Search Images Maps Play YouTube News Gmail Drive More »
Sign in
Screen reader users: click this link for accessible mode. Accessible mode has the same essential features but works better with your reader.

Patents

  1. Advanced Patent Search
Publication numberUS20080074373 A1
Publication typeApplication
Application numberUS 11/932,796
Publication dateMar 27, 2008
Filing dateOct 31, 2007
Priority dateJul 16, 2004
Also published asCN101124619A, CN101124619B, EP1769382A2, EP1769382A4, US7394445, US7646382, US20060015616, WO2006019569A2, WO2006019569A3
Publication number11932796, 932796, US 2008/0074373 A1, US 2008/074373 A1, US 20080074373 A1, US 20080074373A1, US 2008074373 A1, US 2008074373A1, US-A1-20080074373, US-A1-2008074373, US2008/0074373A1, US2008/074373A1, US20080074373 A1, US20080074373A1, US2008074373 A1, US2008074373A1
InventorsAlain Chapuis, Mikhail Guz
Original AssigneeAlain Chapuis, Mikhail Guz
Export CitationBiBTeX, EndNote, RefMan
External Links: USPTO, USPTO Assignment, Espacenet
Digital Power Manager For Controlling And Monitoring An Array Of Point-Of-Load Regulators
US 20080074373 A1
Abstract
A power control system comprises a plurality of point-of-load (POL) regulators each adapted to convey regulated power to a load, a serial data bus operatively connecting the plurality of POL regulators, and a digital power manager connected to the data bus. The digital power manager includes a controller adapted to execute stored instructions to program operational parameters of the plurality of POL regulators via the serial data bus and receive monitoring data from the plurality of POL regulators via the serial data bus. The digital power manager further comprises a user interface, such as an I2C interface, adapted to receive programming data therefrom and send monitoring data thereto. The digital power manager further comprises a non-volatile memory containing a plurality of registers, including a digital power manager configuration register containing data values defining a configuration of the power control system, a POL set-up register containing data values reflecting programming state of one of the POL regulators, a POL monitor register containing data values reflecting status of operating conditions within one of the POL regulators, and a user-definable space. The digital power manager is adapted to program voltage margining of each of the POL regulators.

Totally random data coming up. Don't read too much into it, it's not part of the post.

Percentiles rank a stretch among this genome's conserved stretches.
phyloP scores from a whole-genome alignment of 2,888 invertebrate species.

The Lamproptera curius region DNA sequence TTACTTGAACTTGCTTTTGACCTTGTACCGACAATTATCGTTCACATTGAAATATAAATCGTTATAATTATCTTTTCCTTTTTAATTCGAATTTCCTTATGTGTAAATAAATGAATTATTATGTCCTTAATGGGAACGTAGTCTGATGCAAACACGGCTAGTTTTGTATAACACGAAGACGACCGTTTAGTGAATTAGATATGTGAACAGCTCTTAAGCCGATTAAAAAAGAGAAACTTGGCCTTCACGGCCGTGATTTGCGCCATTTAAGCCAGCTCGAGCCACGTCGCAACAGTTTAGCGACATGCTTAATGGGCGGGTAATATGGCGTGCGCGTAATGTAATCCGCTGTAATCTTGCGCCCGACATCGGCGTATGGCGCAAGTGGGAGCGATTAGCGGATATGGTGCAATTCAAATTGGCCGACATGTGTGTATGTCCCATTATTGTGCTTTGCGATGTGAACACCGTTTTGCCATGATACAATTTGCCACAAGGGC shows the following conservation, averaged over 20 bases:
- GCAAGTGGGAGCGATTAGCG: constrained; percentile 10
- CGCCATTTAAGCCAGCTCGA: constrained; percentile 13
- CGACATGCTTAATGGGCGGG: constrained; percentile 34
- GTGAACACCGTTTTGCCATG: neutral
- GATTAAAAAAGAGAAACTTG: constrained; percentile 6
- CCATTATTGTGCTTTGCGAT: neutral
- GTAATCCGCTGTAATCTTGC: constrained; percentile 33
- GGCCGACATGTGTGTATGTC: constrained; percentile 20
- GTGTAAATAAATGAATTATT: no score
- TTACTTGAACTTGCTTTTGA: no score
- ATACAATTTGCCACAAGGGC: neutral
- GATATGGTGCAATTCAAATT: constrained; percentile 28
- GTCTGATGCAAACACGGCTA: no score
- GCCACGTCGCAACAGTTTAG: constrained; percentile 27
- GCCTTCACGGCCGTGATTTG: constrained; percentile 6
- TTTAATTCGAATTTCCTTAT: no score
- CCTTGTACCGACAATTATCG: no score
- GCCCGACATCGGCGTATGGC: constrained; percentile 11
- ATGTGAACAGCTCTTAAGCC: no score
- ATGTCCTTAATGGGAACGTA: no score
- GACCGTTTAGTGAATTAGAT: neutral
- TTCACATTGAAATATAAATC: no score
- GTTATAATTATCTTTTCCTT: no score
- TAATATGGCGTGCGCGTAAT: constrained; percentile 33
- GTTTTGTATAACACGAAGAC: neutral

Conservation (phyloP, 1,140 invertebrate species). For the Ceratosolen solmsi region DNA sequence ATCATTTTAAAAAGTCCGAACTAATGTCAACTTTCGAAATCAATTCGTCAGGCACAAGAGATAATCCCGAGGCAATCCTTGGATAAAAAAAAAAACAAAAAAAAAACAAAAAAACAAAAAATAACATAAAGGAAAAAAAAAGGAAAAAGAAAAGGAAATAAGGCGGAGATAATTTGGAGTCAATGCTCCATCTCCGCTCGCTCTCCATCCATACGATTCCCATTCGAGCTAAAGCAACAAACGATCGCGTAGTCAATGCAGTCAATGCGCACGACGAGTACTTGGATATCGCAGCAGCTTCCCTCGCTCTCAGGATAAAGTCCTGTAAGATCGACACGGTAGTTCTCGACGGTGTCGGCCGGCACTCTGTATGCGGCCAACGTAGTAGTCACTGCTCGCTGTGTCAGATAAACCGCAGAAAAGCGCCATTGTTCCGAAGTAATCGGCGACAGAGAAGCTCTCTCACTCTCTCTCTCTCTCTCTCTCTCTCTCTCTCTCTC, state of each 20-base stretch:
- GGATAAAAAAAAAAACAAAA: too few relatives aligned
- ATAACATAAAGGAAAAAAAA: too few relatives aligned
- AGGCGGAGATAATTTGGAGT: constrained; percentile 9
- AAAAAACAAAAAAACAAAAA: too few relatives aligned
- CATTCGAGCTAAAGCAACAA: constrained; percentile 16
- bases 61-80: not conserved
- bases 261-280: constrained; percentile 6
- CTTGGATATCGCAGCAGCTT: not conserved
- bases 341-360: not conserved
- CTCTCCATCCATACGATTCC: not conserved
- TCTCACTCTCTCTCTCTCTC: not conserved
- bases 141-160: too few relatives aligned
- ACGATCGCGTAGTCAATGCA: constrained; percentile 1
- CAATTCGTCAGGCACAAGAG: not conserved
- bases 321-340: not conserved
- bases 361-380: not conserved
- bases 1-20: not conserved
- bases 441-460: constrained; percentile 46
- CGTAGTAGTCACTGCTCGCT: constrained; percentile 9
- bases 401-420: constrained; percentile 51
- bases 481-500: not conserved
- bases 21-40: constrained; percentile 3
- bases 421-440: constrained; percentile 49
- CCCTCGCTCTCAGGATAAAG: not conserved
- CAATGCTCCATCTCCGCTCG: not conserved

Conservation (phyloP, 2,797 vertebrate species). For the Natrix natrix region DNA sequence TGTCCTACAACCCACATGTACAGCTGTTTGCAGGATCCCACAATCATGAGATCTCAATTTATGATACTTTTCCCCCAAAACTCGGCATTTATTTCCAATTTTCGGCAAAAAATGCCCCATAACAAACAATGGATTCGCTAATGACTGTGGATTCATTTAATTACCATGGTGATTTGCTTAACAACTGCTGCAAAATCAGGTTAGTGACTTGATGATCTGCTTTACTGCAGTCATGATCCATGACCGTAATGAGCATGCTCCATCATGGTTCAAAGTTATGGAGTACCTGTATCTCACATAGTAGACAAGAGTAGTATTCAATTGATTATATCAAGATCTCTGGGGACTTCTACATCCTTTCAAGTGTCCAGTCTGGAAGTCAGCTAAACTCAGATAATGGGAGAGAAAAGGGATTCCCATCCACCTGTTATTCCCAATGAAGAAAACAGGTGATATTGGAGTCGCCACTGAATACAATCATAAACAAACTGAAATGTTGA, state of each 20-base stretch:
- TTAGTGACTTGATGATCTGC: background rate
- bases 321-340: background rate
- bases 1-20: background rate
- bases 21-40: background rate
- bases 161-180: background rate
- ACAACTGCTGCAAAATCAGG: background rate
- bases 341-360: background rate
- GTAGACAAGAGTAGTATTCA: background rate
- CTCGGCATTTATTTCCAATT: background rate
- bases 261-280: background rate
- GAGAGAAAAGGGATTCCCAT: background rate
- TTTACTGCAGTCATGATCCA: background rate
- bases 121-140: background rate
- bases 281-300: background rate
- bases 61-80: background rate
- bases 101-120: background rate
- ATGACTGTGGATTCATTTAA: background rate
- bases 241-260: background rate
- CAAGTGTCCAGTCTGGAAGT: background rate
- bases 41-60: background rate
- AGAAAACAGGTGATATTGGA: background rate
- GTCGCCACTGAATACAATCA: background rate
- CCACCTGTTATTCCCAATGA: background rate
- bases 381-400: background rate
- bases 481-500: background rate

Images(8)
Previous page
Next page
Claims(38)
1-37. (canceled)
38. A power control system comprising:
a plurality of voltage regulators each adapted to convey regulated power to a load;
a serial data communication line operatively connecting said plurality of voltage regulators; and
a digital power manager connected to said serial data communication line, said digital power manager including a controller adapted to execute stored instructions to program operational parameters of said plurality of voltage regulators via said serial data communication line and receive monitoring data from said plurality of voltage regulators via said serial data communication line.
39. The power control system of claim 38, wherein said digital power manager further comprises a user interface adapted to receive programming data therefrom and send said monitoring data thereto.
40. The power control system of claim 39, wherein said user interface further comprises an I2C interface.
41. The power control system of claim 38, wherein said digital power manager comprises a non-volatile memory containing a plurality of registers.
42. The power control system of claim 41, wherein said plurality of registers includes a digital power manager configuration register containing data values defining a configuration of the power control system.
43. The power control system of claim 41, wherein said plurality of registers includes at least one voltage regulator set-up register containing data values reflecting programming state of one of said plurality of voltage regulators.
44. The power control system of claim 41, wherein said plurality of registers includes at least one voltage regulator monitor register containing data values reflecting status of operating conditions within one of said plurality of voltage regulators.